Latest 

Posted: 4th Mar 2008

www.gardenmoths.org.uk



Wanted – More Garden Moth Recorders in East England!

www.gardenmoths.org.uk

The Garden Moth Scheme (GMS) has been running now for four years in the West Midlands Region with 50 gardens taking part across six counties. Intentionally there was no fan-fare to announce the start of the scheme, as we wanted to keep it quiet while we worked out a recording system that was effective. We now have a GMS that works and want to expand it to a national scheme.

In 2007 this process of expansion started and has already been a great success. We now have GMS in Wales with 20 gardens (GMS Cymru), South East England with 20 gardens and the Essex area of East England with 10 gardens. As well as this we have additional recorders across the country from the Isle of Wight to Scotland (with two Norfolk and one Suffolk recorder). In 2007 we will have at least 110 GMS recorders and we are hoping for another big expansion in 2008.

So do you want to join in for 2008? If so, let us know – you will be very welcome, we are particularly keen on recorders from Norfolk and Suffolk joining in.

What do you need to do to take part? You just need to count the numbers of common moths you see in your moth trap, for one night every week from March to November (and you are probably doing that already). The list of moths consists of about 200 species, common in your area and those that are difficult to identify are intentionally left out. This means that the GMS is open to recorders of all abilities – you don’t have to be an expert, just get yourself a moth trap and field guide and you will be welcome! This is a rapidly expanding garden moth-recording scheme that measures the fortunes of our common moths. And to make it even more attractive to recorders the GMS now has its own popular chat-site, regular newsletter, annual report and meeting.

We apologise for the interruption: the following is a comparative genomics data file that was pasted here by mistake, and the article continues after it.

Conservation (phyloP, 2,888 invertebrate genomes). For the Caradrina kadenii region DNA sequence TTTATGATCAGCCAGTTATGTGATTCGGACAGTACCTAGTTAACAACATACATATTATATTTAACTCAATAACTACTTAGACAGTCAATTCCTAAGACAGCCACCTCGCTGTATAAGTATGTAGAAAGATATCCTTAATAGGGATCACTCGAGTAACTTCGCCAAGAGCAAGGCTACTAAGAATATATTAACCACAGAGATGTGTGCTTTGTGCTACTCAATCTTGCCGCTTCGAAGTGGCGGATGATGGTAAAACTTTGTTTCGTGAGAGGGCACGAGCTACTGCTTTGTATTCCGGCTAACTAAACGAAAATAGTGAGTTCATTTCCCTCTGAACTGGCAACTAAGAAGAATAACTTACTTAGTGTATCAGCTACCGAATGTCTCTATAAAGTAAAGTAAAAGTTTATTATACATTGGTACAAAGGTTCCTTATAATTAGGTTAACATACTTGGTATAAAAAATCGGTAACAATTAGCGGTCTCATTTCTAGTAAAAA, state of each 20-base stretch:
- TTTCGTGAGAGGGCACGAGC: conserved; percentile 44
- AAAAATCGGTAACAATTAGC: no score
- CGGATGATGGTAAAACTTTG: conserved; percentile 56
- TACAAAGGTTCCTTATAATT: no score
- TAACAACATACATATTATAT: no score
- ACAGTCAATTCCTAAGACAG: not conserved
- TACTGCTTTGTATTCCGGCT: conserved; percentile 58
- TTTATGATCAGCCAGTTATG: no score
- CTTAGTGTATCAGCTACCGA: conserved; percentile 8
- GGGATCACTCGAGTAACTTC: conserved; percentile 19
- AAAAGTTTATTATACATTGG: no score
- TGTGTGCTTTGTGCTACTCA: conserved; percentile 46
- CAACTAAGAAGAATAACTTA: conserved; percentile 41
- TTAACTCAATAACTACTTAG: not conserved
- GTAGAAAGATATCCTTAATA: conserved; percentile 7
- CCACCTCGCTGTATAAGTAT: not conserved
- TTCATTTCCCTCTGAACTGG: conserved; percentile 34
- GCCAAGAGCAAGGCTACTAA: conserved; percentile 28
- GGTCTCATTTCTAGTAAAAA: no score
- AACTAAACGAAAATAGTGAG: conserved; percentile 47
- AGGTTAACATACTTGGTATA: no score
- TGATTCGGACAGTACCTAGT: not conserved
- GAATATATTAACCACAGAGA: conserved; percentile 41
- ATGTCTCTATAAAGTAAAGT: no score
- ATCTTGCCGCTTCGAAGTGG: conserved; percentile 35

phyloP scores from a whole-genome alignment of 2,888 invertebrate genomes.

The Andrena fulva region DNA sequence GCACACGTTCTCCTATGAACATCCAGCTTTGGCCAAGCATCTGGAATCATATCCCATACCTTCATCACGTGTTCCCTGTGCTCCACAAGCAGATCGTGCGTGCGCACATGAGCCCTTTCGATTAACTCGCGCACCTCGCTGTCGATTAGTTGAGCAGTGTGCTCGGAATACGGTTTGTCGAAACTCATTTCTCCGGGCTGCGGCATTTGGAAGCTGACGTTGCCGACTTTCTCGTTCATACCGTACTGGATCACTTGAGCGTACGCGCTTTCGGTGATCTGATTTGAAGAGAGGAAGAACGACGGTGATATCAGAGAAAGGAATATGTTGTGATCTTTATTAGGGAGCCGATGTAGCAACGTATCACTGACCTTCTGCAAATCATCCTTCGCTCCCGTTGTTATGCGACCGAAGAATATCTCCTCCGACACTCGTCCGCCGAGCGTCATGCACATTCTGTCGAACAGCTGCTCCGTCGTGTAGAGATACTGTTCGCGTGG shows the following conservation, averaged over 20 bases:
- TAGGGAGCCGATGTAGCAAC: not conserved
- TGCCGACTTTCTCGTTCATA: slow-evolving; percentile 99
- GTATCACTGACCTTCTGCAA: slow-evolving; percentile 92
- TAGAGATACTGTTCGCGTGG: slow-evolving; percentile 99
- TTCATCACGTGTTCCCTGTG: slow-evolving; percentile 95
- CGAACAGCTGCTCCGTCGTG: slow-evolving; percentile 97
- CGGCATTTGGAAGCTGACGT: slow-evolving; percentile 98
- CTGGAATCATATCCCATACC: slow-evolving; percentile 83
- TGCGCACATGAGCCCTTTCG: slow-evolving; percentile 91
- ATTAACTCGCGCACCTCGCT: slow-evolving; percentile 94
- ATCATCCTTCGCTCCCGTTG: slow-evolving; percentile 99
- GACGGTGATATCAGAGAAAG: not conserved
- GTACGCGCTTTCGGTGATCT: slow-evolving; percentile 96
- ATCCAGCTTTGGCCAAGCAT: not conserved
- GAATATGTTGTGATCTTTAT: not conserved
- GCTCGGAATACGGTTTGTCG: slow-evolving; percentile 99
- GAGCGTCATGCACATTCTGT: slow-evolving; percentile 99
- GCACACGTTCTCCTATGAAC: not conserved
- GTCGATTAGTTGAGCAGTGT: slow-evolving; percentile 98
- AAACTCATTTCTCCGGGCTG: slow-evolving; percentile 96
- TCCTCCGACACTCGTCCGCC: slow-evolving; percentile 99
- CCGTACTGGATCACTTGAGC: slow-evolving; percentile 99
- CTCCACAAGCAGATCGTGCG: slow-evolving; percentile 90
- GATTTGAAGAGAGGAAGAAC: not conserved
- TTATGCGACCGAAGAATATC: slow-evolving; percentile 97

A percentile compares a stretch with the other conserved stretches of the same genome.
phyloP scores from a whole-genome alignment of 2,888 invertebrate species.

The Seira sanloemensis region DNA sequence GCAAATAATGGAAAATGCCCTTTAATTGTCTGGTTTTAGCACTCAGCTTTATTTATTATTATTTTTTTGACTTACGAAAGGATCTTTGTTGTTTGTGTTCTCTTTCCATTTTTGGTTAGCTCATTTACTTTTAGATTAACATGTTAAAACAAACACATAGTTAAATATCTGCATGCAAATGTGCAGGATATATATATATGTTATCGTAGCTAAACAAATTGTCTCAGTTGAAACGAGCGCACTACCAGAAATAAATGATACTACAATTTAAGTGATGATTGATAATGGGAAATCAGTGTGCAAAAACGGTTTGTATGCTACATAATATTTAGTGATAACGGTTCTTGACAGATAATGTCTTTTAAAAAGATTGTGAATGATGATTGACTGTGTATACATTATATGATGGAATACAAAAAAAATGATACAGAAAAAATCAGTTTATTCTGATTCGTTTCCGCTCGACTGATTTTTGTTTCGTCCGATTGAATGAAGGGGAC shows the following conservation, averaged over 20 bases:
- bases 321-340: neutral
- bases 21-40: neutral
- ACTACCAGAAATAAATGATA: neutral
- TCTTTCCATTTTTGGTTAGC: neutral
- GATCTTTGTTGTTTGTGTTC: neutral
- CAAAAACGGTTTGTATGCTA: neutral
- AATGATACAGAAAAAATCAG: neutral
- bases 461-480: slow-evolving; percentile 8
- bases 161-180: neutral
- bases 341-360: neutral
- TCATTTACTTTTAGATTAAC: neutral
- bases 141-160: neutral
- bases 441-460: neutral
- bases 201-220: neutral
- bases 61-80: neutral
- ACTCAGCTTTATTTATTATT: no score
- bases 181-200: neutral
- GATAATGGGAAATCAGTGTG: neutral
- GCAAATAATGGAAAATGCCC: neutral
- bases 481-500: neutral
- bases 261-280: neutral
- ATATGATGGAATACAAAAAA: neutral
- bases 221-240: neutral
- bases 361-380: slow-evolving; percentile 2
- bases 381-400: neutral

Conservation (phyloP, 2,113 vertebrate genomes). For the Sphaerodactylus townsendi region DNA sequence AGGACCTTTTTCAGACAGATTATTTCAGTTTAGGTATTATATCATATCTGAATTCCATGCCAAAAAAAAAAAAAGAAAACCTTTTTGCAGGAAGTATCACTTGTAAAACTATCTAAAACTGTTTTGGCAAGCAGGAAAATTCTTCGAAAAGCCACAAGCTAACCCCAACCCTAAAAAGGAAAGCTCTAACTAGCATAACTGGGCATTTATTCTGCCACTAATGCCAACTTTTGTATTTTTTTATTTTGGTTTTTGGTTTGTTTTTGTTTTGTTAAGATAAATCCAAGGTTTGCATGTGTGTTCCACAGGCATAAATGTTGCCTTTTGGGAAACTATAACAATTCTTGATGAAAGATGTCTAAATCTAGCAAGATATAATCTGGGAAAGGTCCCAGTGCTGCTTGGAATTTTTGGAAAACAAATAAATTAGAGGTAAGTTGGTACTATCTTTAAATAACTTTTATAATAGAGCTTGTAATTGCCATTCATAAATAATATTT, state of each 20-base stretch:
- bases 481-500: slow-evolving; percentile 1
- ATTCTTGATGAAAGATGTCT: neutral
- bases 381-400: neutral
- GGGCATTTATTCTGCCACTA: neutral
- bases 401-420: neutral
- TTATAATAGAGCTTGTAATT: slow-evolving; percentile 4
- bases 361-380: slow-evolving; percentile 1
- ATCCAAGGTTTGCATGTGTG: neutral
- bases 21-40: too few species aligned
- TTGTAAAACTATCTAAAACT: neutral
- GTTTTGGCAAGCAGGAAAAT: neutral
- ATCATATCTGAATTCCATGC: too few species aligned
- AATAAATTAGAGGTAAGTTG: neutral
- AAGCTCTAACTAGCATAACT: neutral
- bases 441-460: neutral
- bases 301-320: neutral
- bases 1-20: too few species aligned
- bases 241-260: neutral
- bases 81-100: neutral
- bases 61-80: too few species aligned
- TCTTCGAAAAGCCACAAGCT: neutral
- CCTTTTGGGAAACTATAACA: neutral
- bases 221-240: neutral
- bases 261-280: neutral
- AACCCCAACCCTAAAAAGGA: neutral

So what have been the results of the four years of West Midlands GMS? We have found that some moths including Dot Moth and Garden Carpet are in decline while others such as Common Footman and Blair’s Shoulder-knot are increasing. Preliminary results for 2007 are already quantifying just how bad this wet summer has been for moths. But are these just short-term changes and is this reflected across the whole country? To answer these questions we need more moth recorders throughout the UK. If you count moths in your back garden and want to make a real difference to the future of moths and our environment then get in touch with me to sign up for the 2008 recording season.

Finally, this scheme is run for the most part on a voluntary basis. Potential funders interested in providing support will also be very welcome!

So, get in touch straight away if you want to join the GMS in Norfolk or Suffolk – your records will be really valuable.

Dave Grundy, 5, Melrose Avenue, Woodfield Road, Sparkbrook, Birmingham, B12 8TG. Tel: 0121-446-5446, Email: :dgcountryside@btinternet.com